About 900 undergraduates will live on campus in fall
208 of 232 first year, sophomore, junior requests to live on campus approved through SHARP
Approximately 900 undergraduates — about 700 seniors and 200 first years, sophomores, and juniors — plan to live on campus in the fall. All undergraduate dorms except Burton-Conner will be open in the fall.
MIT Housing and Residential Services (HRS) released Fall 2020 building assignments July 30.
HRS Communications Manager Zachary Tsetsos wrote in an email to The Tech that the “approximately 700 seniors who applied for housing” were all given on-campus building assignments. The 208 first years, sophomores, and juniors approved to live on campus through the Student Housing Assistance Review Process (SHARP) have also received building assignments.
According to the SHARP website, 290 students applied to SHARP: 232 first years, sophomores, and juniors who wished to live on-campus this fall, and 58 “students, including seniors, who are experiencing significant hardship” and “believe they absolutely cannot live at home [or] on campus.” The SHARP application closed July 28.
Of the 232 requests for on-campus housing, 208 were approved. Four of those students acquired approval through appeal.
Of the students approved through SHARP, 11% were first-years, 44% were sophomores, and 45% were juniors, according to a SHARP presentation emailed to The Tech from Division of Student Life Senior Associate Dean David Randall.
24 students, including 12 incoming first years, “did not meet” SHARP guidelines and were denied, according to the presentation. Among the denied students were six incoming international students who are unable to travel to the U.S. due to new visa rules.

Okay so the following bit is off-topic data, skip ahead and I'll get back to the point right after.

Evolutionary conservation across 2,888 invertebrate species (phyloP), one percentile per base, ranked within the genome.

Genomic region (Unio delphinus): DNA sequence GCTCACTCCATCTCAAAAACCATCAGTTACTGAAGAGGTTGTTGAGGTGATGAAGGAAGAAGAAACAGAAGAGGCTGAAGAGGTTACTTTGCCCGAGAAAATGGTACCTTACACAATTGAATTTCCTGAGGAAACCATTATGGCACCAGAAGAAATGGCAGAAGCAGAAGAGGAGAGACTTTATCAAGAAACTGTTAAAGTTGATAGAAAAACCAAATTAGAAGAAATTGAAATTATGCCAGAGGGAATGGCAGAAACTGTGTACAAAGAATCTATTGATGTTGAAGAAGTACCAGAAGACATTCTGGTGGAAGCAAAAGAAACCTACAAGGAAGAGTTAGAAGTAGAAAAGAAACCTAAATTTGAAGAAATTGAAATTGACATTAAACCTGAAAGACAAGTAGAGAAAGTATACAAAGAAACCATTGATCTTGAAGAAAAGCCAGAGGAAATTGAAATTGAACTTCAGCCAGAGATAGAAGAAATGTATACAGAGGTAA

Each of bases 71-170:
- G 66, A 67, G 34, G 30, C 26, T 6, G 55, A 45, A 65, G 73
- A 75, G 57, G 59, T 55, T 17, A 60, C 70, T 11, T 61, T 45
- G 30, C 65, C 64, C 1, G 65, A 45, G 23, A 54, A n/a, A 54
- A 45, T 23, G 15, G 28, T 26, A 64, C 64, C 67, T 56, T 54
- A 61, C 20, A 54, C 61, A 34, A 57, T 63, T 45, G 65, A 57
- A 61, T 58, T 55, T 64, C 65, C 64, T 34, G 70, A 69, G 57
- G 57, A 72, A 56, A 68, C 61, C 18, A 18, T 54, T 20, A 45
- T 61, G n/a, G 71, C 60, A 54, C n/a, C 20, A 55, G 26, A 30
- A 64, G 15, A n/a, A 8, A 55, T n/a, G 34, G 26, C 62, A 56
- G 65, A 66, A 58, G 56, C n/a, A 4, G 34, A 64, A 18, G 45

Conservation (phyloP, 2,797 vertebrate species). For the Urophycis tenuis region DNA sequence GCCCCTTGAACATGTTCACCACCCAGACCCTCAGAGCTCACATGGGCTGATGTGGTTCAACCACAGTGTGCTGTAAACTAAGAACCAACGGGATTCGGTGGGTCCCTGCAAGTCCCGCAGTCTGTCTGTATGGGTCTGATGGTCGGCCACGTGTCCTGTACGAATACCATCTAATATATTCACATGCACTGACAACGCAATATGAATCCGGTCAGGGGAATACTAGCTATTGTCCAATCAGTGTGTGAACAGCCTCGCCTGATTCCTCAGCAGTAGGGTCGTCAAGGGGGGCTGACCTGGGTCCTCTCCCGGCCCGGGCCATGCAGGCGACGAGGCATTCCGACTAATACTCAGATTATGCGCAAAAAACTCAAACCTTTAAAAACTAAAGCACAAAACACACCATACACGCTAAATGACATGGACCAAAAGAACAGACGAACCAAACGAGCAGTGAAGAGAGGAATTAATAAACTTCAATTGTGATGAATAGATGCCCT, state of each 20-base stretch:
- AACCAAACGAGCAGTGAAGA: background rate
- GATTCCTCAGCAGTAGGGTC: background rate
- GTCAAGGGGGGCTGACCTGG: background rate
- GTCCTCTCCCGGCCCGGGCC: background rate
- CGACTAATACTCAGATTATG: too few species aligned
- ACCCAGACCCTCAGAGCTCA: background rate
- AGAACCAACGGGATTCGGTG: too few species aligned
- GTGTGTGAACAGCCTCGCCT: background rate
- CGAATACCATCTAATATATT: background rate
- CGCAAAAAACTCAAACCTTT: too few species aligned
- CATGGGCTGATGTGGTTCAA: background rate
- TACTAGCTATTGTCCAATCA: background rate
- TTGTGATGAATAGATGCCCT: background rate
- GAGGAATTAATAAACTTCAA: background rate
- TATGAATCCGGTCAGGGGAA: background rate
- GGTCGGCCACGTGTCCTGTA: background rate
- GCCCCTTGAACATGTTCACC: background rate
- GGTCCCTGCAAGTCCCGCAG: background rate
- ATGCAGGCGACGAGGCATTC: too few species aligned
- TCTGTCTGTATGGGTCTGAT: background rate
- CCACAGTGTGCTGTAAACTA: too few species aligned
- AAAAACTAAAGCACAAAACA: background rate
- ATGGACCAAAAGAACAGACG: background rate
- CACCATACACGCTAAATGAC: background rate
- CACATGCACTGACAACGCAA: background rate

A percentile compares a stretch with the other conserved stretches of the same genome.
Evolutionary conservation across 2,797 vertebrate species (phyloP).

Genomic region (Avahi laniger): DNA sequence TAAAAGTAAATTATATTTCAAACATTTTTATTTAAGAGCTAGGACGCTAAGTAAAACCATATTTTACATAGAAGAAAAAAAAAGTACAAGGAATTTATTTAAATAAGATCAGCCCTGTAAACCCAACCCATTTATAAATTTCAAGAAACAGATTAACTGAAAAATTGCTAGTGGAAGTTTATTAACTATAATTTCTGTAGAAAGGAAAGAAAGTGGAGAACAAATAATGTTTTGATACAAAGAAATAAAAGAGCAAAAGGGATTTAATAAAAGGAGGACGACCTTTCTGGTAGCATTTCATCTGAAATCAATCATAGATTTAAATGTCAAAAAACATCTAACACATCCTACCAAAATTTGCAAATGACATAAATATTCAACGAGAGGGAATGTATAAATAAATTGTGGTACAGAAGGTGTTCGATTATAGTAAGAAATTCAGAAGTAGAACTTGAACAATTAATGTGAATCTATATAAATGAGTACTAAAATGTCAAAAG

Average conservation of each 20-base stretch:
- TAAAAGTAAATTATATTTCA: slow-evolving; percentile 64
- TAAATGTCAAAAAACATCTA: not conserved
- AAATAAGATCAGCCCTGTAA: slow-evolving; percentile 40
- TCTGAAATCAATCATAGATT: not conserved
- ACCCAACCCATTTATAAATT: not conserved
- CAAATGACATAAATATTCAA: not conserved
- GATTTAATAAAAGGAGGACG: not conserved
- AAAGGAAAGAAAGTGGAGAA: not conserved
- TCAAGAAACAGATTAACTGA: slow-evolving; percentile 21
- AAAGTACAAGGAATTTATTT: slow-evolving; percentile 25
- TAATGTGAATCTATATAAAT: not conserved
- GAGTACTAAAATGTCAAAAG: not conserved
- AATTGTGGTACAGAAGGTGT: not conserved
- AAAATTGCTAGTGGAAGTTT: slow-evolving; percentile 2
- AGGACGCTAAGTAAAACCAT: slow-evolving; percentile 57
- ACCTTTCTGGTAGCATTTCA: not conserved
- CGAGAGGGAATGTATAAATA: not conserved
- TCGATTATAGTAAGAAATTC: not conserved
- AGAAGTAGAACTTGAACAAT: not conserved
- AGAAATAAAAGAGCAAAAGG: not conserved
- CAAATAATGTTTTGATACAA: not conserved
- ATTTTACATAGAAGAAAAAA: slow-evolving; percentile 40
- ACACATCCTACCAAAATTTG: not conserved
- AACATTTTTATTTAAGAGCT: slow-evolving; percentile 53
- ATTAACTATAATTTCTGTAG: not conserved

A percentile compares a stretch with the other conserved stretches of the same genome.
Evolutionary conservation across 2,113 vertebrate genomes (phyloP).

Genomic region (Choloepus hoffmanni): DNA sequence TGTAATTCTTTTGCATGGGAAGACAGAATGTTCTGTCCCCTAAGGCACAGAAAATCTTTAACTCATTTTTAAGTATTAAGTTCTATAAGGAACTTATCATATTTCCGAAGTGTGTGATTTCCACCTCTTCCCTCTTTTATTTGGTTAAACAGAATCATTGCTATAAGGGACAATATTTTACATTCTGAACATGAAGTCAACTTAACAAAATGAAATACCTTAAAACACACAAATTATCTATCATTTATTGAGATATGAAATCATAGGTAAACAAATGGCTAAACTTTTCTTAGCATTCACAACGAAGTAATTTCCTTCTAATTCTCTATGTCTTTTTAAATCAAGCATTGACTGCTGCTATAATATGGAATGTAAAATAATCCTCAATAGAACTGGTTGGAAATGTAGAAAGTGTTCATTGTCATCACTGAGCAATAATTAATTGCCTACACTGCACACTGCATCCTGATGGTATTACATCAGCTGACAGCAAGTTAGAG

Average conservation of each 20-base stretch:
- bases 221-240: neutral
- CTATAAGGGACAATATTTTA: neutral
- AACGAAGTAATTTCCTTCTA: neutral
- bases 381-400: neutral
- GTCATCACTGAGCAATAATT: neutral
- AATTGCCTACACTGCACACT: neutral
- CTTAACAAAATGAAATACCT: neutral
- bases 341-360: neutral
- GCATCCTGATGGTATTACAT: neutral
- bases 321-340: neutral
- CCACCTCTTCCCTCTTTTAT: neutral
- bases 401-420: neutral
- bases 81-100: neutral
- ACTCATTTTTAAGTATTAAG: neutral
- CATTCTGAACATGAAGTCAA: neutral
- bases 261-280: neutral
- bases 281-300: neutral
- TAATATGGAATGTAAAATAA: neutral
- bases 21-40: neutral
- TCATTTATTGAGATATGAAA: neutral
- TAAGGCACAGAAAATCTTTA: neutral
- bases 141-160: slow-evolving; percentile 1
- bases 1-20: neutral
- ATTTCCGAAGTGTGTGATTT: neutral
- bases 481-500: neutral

Eligibility criteria outlined on SHARP’s website include “students currently in short-term arrangements or on-campus emergency housing who cannot return home due to travel restrictions, circumstances in their home state/country, or circumstances of their home life”; “students who have home environments that significantly impair remote learning”; and “students who have no other place to live or for whom being at home would be unsafe given the circumstances of their country or home life.”
Incoming first year students were not considered for on-campus housing “except in cases of significant hardship,” according to the website.
Students approved to live on-campus through SHARP will have their financial aid adjusted to reflect on-campus housing and dining rates.
The other 58 requests for SHARP assistance were off-campus hardship requests. Randall wrote in an email to The Tech that SHARP is “still working on these requests” and “are in direct touch with each student.”
“In many cases, we are consulting with Student Financial Services or Disability Access Services so that we can arrive at personalized solutions that best address the unique circumstances of each student,” Randall wrote.
Students who plan to live on campus were given the option to form groups with up to five other students. Groups will be ensured assignment to the same residence hall; group requests are separate from the residential “pods” that will be implemented within residence halls. Tsetsos wrote that 698 students requested group selection and formed 167 groups.
“While we are operating at a significantly lower density this fall, we are able to accommodate all students approved to be on campus” among the nine residence halls “that will be operating for the fall semester,” Tsetsos wrote.